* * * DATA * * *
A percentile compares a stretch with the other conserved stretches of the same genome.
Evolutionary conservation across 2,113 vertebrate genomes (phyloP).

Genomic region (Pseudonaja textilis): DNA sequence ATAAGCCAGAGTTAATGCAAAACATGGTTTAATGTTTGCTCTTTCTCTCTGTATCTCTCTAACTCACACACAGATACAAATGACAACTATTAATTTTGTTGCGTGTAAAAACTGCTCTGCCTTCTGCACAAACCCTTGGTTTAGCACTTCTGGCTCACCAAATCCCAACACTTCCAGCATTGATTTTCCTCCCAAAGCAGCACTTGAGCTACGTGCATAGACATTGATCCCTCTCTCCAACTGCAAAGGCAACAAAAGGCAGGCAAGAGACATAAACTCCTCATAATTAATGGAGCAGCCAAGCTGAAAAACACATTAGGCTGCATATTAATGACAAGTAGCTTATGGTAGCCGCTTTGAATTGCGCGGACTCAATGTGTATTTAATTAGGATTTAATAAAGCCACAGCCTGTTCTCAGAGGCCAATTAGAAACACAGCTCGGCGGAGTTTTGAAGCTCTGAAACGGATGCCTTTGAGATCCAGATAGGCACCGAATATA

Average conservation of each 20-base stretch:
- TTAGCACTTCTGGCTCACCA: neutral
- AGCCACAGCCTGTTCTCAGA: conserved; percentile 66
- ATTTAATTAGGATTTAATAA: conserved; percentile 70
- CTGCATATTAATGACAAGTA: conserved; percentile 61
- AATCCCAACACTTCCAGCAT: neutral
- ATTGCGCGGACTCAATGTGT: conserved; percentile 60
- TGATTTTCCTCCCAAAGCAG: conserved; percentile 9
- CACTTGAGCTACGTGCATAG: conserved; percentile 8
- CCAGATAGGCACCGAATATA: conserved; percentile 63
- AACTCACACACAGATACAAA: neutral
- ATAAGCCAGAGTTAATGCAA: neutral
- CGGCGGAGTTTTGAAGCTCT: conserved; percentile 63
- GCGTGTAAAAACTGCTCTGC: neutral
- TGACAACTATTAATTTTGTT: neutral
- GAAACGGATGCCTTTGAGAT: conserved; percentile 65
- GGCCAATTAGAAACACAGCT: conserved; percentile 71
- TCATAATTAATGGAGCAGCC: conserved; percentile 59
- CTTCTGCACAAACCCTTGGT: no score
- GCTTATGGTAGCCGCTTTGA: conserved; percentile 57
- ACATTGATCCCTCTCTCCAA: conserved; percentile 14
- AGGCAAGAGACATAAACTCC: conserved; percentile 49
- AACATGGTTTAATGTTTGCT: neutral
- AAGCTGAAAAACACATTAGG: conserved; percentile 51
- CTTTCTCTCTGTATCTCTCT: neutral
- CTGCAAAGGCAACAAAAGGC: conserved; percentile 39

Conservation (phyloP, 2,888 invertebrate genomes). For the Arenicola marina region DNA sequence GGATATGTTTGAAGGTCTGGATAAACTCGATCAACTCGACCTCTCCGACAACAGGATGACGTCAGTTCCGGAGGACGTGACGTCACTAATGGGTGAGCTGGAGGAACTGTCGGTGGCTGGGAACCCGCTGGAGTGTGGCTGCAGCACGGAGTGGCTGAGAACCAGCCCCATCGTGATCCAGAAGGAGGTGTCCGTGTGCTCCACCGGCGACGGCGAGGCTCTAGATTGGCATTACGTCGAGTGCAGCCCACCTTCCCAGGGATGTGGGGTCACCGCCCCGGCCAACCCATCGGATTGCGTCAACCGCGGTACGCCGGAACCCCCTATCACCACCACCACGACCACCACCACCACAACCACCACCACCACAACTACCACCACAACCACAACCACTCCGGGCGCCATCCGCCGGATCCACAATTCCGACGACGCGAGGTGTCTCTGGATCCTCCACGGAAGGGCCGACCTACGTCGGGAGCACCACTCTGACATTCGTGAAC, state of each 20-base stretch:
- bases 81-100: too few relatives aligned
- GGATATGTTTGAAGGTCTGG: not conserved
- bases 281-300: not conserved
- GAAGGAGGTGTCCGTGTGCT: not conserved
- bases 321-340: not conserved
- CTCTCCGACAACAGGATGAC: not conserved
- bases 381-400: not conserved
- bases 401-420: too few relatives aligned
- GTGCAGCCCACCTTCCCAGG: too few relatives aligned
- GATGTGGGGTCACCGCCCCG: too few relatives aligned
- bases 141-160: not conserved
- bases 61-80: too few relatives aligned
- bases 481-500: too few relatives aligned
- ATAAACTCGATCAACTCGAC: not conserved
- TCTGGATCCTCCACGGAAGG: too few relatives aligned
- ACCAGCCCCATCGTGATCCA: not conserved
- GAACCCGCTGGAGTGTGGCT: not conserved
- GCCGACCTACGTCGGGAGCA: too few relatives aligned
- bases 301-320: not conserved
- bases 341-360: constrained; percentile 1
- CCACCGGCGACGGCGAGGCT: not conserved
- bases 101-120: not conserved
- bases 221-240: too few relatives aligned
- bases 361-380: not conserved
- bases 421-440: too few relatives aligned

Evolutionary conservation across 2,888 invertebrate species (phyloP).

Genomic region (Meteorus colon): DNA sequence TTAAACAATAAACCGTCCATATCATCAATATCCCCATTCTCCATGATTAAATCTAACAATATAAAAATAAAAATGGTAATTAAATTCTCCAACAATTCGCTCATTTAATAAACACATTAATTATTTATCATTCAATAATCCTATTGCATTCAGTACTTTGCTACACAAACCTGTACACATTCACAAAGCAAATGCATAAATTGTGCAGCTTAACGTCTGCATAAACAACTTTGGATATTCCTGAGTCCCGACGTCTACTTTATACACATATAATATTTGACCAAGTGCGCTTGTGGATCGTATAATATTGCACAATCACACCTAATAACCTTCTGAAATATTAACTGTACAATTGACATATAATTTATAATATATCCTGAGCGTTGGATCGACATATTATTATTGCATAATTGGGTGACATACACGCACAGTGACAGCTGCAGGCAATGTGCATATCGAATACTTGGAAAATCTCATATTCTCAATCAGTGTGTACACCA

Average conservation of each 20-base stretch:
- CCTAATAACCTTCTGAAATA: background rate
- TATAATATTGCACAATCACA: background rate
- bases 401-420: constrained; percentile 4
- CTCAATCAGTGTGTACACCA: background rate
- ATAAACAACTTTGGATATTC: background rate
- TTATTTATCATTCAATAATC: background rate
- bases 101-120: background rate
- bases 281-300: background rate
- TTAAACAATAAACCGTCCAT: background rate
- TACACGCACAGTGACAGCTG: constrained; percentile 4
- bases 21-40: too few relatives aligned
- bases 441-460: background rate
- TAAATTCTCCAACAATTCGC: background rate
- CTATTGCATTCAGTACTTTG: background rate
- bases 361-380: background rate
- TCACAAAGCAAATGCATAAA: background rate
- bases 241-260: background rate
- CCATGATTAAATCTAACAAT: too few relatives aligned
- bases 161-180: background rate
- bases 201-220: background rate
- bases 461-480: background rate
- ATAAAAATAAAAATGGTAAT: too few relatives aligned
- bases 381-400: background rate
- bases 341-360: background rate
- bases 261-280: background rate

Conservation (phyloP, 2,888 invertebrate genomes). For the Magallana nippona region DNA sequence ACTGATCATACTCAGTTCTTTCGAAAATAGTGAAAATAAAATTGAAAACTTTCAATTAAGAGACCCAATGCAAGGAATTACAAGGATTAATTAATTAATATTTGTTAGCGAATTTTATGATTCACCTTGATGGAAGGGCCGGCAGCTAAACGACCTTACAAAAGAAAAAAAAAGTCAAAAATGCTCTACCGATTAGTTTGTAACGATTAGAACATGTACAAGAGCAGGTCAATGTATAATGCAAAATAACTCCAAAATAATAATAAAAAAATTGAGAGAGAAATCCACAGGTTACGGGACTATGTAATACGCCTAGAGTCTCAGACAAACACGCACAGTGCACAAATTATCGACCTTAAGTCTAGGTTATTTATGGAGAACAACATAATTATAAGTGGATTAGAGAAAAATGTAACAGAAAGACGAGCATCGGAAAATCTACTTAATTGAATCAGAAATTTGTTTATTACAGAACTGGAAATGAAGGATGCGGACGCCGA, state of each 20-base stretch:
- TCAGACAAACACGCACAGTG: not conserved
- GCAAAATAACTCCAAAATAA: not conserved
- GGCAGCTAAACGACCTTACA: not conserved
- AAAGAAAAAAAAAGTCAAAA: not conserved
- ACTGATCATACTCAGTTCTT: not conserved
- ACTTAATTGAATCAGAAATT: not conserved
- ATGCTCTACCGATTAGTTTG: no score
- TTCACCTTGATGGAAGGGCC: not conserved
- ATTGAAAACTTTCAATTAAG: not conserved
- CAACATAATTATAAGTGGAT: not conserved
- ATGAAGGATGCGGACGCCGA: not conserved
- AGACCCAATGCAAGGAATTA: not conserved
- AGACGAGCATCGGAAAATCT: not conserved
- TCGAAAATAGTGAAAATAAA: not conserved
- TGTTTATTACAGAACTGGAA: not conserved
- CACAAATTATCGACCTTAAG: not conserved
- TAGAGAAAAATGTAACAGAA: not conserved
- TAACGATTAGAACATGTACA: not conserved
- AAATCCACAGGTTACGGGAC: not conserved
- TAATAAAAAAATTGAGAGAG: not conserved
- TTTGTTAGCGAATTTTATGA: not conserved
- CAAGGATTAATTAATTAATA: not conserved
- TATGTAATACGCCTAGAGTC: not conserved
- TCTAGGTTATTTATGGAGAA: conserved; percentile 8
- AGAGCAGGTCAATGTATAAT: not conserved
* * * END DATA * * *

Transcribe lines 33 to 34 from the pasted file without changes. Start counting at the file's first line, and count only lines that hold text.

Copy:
- bases 281-300: not conserved
- GAAGGAGGTGTCCGTGTGCT: not conserved